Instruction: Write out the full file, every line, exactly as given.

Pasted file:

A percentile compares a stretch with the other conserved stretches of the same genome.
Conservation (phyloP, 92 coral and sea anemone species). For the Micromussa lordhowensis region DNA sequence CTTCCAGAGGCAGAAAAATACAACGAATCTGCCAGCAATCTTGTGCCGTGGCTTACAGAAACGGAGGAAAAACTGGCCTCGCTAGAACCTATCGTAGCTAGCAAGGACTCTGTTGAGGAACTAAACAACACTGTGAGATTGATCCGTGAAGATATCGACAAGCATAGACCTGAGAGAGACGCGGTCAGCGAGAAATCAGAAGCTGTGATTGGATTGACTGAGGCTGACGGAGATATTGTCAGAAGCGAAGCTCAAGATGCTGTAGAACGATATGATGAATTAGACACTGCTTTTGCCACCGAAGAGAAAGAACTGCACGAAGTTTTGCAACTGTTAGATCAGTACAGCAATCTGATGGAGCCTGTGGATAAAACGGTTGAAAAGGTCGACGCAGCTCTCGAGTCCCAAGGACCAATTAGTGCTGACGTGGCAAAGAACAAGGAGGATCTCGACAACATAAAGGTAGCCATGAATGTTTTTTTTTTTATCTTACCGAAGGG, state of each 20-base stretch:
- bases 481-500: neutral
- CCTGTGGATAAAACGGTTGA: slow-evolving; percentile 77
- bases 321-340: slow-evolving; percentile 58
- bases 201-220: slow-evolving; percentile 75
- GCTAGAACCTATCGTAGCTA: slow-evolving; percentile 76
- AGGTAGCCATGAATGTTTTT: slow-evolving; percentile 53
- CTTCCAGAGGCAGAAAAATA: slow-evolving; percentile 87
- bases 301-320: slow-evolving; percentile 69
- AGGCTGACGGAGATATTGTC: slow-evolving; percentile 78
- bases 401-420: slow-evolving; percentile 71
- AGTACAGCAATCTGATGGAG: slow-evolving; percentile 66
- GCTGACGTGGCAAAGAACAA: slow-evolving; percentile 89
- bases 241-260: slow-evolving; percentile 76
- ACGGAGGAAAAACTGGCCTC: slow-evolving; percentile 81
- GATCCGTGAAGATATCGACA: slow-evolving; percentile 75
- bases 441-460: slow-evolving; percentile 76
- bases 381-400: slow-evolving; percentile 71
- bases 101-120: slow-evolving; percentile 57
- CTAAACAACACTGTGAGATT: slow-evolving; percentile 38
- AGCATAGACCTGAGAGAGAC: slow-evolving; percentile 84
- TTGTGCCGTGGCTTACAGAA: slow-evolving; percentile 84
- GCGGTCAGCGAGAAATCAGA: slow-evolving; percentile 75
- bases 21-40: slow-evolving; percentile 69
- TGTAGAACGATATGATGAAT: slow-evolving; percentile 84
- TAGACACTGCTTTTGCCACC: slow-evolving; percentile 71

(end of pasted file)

A percentile compares a stretch with the other conserved stretches of the same genome.
Conservation (phyloP, 92 coral and sea anemone species). For the Micromussa lordhowensis region DNA sequence CTTCCAGAGGCAGAAAAATACAACGAATCTGCCAGCAATCTTGTGCCGTGGCTTACAGAAACGGAGGAAAAACTGGCCTCGCTAGAACCTATCGTAGCTAGCAAGGACTCTGTTGAGGAACTAAACAACACTGTGAGATTGATCCGTGAAGATATCGACAAGCATAGACCTGAGAGAGACGCGGTCAGCGAGAAATCAGAAGCTGTGATTGGATTGACTGAGGCTGACGGAGATATTGTCAGAAGCGAAGCTCAAGATGCTGTAGAACGATATGATGAATTAGACACTGCTTTTGCCACCGAAGAGAAAGAACTGCACGAAGTTTTGCAACTGTTAGATCAGTACAGCAATCTGATGGAGCCTGTGGATAAAACGGTTGAAAAGGTCGACGCAGCTCTCGAGTCCCAAGGACCAATTAGTGCTGACGTGGCAAAGAACAAGGAGGATCTCGACAACATAAAGGTAGCCATGAATGTTTTTTTTTTTATCTTACCGAAGGG, state of each 20-base stretch:
- bases 481-500: neutral
- CCTGTGGATAAAACGGTTGA: slow-evolving; percentile 77
- bases 321-340: slow-evolving; percentile 58
- bases 201-220: slow-evolving; percentile 75
- GCTAGAACCTATCGTAGCTA: slow-evolving; percentile 76
- AGGTAGCCATGAATGTTTTT: slow-evolving; percentile 53
- CTTCCAGAGGCAGAAAAATA: slow-evolving; percentile 87
- bases 301-320: slow-evolving; percentile 69
- AGGCTGACGGAGATATTGTC: slow-evolving; percentile 78
- bases 401-420: slow-evolving; percentile 71
- AGTACAGCAATCTGATGGAG: slow-evolving; percentile 66
- GCTGACGTGGCAAAGAACAA: slow-evolving; percentile 89
- bases 241-260: slow-evolving; percentile 76
- ACGGAGGAAAAACTGGCCTC: slow-evolving; percentile 81
- GATCCGTGAAGATATCGACA: slow-evolving; percentile 75
- bases 441-460: slow-evolving; percentile 76
- bases 381-400: slow-evolving; percentile 71
- bases 101-120: slow-evolving; percentile 57
- CTAAACAACACTGTGAGATT: slow-evolving; percentile 38
- AGCATAGACCTGAGAGAGAC: slow-evolving; percentile 84
- TTGTGCCGTGGCTTACAGAA: slow-evolving; percentile 84
- GCGGTCAGCGAGAAATCAGA: slow-evolving; percentile 75
- bases 21-40: slow-evolving; percentile 69
- TGTAGAACGATATGATGAAT: slow-evolving; percentile 84
- TAGACACTGCTTTTGCCACC: slow-evolving; percentile 71